Her Campus Logo Her Campus Logo

I’m 20 Years Old and Middle Child Syndrome is Still Real AF in my Family

Ever since childhood, I have felt the woes of this so-called “middle child syndrome.” If you don’t know what this is, I’ll explain it to you. Basically, the middle child of a family is usually the forgotten kid. The oldest child is likely the star of the family, setting the standard. While the youngest child is the baby, having a smoother ride through life. Leaving the middle child as… the quiet, forgotten kid. And, that’s me!

My family consists of my father, mother, older sister Andrea and younger sister Michaela. A quaint family of five living in a quaint suburban neighborhood.

I remember the day my younger sister was born in 2003. I was four years old, it was a hot summer day. I remember holding Michaela in my arms and taking her home from the hospital. It was a life-changing first few weeks, being an older sister for the first time.

Weeks soon turned into months that turned into years, and suddenly my little sister is turning three years old. Our house was somehow feeling smaller than usual. This is when my life changed.

The first time middle child syndrome kicked in was when I lost my own room to my little sister. Andrea and I had to share a room for the next five or so years.

After that, Andrea was done with me, so I got kicked out and I moved into my old room with my little sister. This lasted for a while since we were the younger kids and my preteen sister just needed to have her own space. It was super hard for me.

Don’t get me wrong, I love being super close with my sisters. Sharing a room with both of them helped me develop a bond with them that I’m super grateful for. But it was hard on me because I just never had my own space just to breathe. I had a lot of trouble talking to my parents about my struggle being the middle child because it was difficult to talk about my own feelings.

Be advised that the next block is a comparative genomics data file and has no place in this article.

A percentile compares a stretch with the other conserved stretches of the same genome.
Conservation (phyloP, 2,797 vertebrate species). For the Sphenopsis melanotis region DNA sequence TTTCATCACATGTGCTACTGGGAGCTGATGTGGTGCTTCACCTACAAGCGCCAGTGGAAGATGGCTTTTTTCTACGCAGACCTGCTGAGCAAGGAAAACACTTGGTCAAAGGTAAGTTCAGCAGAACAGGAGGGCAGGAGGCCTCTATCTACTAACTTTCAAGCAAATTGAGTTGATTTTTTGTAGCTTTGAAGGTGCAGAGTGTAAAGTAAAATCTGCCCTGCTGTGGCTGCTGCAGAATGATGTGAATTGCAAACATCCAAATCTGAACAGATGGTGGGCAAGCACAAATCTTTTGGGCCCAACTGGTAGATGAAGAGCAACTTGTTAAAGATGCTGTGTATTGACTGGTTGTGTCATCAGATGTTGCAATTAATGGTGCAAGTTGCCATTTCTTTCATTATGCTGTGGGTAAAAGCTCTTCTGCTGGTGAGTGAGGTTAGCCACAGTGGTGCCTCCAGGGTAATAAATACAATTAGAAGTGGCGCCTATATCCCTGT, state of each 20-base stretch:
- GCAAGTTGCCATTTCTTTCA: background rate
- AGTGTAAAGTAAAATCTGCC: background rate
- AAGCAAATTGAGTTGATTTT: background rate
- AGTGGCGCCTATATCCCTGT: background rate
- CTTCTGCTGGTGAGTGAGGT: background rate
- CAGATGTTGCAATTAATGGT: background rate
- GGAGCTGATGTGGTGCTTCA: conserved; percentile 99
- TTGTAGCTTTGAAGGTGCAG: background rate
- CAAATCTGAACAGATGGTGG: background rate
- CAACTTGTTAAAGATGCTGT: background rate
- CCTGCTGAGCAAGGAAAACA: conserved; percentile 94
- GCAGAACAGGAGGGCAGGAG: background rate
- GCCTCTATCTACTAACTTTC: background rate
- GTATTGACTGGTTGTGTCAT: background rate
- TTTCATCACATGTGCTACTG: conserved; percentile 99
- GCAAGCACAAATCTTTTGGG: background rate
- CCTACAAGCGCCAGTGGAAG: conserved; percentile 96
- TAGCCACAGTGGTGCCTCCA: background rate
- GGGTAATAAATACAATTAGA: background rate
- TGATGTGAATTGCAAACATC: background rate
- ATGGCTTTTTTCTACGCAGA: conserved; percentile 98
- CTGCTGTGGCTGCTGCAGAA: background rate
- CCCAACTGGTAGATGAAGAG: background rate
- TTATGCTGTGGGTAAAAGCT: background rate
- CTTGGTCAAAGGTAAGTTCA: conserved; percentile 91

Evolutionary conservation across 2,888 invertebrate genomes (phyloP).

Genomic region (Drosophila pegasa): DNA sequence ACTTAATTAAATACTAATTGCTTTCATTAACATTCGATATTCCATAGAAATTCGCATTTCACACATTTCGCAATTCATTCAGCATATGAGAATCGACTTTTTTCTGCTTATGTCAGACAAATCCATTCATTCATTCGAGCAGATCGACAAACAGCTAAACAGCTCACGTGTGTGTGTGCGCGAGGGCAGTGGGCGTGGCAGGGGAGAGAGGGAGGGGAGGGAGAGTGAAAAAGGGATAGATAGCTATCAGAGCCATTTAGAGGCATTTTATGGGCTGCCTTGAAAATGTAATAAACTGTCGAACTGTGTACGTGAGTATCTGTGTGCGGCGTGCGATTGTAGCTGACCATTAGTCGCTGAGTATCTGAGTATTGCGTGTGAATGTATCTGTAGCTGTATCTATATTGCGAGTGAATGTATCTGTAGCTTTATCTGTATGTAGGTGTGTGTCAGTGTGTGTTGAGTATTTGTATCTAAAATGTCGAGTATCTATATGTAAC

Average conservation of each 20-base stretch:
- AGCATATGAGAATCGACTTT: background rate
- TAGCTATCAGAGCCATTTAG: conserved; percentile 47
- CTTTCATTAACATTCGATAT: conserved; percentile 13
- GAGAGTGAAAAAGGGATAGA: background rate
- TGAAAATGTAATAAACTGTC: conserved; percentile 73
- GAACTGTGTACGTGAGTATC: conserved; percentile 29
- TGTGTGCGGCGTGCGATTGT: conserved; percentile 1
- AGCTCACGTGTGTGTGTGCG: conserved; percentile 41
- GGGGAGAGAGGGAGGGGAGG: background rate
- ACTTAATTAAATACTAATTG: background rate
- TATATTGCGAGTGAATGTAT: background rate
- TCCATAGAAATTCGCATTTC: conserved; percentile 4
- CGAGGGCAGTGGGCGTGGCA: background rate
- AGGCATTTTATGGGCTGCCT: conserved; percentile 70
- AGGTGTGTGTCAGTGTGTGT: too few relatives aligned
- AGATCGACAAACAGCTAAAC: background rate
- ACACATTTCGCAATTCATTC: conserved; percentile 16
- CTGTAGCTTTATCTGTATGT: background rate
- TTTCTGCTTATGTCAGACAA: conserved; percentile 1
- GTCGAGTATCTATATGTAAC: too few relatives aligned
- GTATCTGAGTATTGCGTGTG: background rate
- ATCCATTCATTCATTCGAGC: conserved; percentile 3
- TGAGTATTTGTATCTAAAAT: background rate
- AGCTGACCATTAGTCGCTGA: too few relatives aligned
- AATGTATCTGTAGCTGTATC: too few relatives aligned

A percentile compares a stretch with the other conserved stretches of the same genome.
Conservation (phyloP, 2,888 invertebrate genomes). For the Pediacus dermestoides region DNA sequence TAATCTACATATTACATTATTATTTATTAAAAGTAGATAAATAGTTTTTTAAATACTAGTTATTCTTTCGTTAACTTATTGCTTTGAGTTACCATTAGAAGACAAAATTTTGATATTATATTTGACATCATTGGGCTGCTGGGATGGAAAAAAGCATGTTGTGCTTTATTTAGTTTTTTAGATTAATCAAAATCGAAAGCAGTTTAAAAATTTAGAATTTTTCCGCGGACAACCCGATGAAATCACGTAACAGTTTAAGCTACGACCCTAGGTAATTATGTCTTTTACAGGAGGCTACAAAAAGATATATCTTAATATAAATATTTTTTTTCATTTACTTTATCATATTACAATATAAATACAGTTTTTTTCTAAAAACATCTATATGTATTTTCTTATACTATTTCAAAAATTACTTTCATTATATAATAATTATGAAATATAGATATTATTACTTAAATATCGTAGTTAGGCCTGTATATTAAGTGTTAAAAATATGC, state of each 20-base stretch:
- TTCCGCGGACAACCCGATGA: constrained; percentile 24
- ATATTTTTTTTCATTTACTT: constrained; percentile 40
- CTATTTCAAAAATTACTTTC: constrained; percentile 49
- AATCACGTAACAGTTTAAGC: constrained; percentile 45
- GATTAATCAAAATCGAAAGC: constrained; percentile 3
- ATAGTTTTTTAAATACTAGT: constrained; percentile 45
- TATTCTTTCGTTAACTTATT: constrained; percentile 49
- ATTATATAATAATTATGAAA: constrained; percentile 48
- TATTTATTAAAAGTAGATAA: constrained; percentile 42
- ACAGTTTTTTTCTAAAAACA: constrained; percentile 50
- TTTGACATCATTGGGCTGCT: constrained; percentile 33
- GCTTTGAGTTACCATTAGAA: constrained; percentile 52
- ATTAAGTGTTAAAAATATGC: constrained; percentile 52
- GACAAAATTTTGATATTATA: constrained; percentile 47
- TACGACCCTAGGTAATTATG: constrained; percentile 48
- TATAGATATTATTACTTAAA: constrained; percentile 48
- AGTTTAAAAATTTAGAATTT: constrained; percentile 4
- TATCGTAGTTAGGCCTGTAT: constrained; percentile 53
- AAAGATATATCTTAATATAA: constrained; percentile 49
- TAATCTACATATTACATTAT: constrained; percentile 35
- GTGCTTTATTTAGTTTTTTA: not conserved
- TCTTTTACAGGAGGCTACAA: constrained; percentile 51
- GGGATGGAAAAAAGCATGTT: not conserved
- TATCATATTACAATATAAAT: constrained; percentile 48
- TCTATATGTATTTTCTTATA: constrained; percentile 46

My sisters are super similar. They’re both Leo’s and I’m an Aquarius, so it’s evident that we are two very different kinds of people. They are more expressive with their feelings than I am, which is a major reason why my middle child syndrome has always burdened me.

For a while, I never knew that middle-child syndrome was even a thing, I always just thought that I felt “forgotten” because I was the more shy and quiet type. Now I’m starting to think that there is something magical about the middle child.

The middle child is one that doesn’t have the easiest time speaking up, but rather is a great listener. The child that doesn’t always know how to communicate, but is able to grow into their own self esteem.

One day, if I have children of my own, I hope to make it known to my middle child that they are not weaker or less important than their siblings, or anyone for that matter. What is important is for them to know their worth from a young age, and stand strong in their ability to be proud of their middle childness.


Want to keep up with HCBU? Make sure to like us on Facebook, follow us on Instagram, check out our Pinterestboard, and read our latest Tweets!

Olivia Gorman, or Liv as her friends call her, is a sophomore at Boston University. Liv is studying public relations in BU's college of communication. Her favorite things in this world stem anywhere from fashion, to iced coffee, or movies. Liv loves a good laugh, a good book, and a great cheekbone contour. Olivia is from Boston, Massachusetts.
Similar Reads👯‍♀️